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There was also a William M. H. Greaves who was Astronomer Royal for Scotland, 1938-1955.

William Greaves (born in New York City, 1926) is a documentary filmmaker and is considered by many to be the "Dean" of African-American filmmakers.

In New York he graduated from the elite Stuyvesant High School in 1944.[1] Interested in drama he studied at The Actor's Studio and had a number of roles on Broadway and in motion pictures. He found that because of his race he was confined to marginal and often insulting roles. He decided the only way to rectify this was to move behind the camera, and he began to take directing classes at the City College of New York. Finding few opportunities in the United States he left for Canada in 1952.

There he accepted an editing position with the National Film Board of Canada, and quickly rose through the ranks to become one of the leading members of the Board's renowned Unit B. He left the NFB in 1963, and returned to the United States where he was eager to document the Civil Rights movement. In 1968, after making films for the United Nations and the United States Information Agency, he established his own production company and for the next several decades his films were either produced independently, several for PBS. Between 1968 and 1970, he was Executive Producer and co-host of Black Journal, the first Black-produced news and public affairs series on network television.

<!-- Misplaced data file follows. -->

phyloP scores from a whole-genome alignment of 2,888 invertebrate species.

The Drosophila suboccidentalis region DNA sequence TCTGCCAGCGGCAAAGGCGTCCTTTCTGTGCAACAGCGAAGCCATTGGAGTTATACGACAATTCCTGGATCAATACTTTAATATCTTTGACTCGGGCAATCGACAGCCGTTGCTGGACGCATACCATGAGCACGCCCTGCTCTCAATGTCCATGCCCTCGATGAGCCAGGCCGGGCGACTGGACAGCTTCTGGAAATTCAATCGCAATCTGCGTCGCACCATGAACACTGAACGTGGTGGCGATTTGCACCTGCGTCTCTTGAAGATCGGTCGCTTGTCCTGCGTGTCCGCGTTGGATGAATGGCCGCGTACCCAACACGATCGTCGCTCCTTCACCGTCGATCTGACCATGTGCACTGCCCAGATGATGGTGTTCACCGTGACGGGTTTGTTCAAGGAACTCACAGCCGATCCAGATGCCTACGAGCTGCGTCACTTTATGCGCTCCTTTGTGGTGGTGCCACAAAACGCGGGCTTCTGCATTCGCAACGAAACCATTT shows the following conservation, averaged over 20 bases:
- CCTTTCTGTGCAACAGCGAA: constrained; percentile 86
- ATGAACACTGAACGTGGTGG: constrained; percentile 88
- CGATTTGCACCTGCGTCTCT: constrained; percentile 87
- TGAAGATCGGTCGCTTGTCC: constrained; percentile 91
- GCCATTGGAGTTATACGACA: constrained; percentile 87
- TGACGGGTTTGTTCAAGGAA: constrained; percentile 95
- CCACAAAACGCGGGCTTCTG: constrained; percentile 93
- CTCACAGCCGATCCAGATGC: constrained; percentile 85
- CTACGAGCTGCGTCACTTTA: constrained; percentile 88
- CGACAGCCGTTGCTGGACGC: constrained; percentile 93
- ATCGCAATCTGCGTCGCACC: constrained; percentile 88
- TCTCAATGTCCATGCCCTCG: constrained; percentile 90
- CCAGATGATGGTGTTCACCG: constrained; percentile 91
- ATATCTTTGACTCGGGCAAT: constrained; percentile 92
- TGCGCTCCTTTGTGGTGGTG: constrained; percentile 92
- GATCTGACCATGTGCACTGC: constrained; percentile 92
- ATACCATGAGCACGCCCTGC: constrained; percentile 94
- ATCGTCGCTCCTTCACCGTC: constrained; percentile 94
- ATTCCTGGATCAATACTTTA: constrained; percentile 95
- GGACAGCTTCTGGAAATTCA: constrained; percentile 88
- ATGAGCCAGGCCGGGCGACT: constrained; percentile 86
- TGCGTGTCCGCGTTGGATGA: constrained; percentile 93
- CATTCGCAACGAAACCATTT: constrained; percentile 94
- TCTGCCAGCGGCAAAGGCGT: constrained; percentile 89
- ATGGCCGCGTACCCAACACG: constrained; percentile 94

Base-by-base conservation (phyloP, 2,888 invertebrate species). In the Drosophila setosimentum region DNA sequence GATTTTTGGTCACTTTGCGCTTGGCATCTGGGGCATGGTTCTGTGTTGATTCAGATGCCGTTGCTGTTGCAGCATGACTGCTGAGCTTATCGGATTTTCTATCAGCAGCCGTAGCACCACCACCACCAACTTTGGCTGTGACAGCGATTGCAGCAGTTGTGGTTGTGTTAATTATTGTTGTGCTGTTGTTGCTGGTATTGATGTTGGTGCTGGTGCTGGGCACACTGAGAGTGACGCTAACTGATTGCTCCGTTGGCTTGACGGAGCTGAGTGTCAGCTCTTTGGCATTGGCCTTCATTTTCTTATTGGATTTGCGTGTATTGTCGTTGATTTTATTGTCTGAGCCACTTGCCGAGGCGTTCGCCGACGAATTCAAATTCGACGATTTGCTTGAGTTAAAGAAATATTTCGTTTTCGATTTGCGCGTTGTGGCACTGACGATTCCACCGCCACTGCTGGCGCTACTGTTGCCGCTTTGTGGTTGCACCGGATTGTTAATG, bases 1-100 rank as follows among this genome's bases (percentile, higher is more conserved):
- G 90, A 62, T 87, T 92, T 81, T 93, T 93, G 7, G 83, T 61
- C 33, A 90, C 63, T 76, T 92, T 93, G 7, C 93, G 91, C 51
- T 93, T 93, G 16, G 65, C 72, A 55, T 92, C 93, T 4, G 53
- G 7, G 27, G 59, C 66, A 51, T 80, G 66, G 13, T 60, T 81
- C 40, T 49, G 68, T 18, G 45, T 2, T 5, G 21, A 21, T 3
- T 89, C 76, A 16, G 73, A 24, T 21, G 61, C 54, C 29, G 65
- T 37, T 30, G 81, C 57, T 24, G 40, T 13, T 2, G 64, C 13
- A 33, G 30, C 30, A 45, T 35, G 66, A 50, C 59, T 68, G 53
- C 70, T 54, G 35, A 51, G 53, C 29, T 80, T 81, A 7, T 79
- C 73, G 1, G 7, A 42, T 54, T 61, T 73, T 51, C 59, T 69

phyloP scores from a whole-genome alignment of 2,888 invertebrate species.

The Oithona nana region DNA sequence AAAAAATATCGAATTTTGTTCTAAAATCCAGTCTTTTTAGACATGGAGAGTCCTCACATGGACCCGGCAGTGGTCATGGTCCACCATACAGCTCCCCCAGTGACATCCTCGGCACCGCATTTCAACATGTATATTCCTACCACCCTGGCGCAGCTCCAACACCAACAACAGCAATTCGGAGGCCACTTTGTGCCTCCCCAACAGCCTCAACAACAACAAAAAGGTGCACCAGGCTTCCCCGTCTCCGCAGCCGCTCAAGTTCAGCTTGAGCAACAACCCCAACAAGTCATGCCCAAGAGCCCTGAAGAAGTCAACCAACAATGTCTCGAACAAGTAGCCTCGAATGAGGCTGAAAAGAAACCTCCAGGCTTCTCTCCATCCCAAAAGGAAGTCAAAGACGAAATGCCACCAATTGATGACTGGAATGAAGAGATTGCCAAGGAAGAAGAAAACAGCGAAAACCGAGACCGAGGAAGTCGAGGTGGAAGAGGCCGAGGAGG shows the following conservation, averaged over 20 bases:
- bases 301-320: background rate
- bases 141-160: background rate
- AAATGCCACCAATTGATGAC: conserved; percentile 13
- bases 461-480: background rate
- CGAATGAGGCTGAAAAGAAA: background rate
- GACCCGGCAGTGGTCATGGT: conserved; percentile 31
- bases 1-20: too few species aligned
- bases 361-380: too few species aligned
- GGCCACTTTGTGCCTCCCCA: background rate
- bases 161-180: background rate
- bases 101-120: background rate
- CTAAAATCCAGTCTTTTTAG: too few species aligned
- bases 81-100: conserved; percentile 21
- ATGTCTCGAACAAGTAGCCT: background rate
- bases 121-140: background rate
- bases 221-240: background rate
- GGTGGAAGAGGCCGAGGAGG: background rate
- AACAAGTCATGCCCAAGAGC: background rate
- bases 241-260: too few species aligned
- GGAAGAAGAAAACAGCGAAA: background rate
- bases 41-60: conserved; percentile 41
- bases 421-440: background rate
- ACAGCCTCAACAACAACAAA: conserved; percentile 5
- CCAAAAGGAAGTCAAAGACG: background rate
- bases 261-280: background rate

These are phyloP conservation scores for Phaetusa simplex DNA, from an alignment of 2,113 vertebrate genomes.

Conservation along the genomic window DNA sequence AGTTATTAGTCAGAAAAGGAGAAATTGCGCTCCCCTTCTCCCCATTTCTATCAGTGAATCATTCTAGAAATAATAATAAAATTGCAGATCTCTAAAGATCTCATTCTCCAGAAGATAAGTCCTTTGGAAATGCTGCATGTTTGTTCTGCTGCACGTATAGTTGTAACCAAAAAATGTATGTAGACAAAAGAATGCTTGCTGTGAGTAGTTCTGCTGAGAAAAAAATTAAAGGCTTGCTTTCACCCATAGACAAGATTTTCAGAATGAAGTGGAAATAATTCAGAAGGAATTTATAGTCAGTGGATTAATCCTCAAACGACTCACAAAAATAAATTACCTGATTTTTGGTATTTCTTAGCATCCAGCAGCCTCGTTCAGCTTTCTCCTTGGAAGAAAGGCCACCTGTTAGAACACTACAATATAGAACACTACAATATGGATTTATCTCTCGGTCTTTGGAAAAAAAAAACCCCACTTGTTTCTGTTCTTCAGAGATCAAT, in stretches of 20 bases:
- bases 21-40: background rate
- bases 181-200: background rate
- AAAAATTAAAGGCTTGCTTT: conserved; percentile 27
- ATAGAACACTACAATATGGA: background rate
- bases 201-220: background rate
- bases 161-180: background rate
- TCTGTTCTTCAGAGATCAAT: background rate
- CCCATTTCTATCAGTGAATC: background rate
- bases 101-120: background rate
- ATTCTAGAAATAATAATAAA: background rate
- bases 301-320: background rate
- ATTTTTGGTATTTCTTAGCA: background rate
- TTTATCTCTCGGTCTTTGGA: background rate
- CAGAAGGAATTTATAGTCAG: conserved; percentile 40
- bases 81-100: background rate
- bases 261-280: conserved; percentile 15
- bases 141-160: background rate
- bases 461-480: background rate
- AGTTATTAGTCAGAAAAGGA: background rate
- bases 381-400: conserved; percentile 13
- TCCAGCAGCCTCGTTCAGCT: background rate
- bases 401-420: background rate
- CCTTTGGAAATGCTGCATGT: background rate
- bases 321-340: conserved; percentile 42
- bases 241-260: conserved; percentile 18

His 1968 avant-garde film Symbiopsychotaxiplasm: Take One was released theatrically in 2005 to critical acclaim and, together with its 2005 sequel Symbiopsychotaxiplasm: Take 2 1/2' executive produced by Steven Soderbergh, was awarded the 2005 Best Experimental film by the National Society of Film Critics.

He has won many awards during his career, including an Emmy for Black Journal.

References

  1. ^ "The Black Film Center/Archive - William Greaves Collection". Black Film Center/Archive at Indiana University. http://www.indiana.edu/~bfca/collection/special/greaves.html. Retrieved 2007-11-01.  

External links

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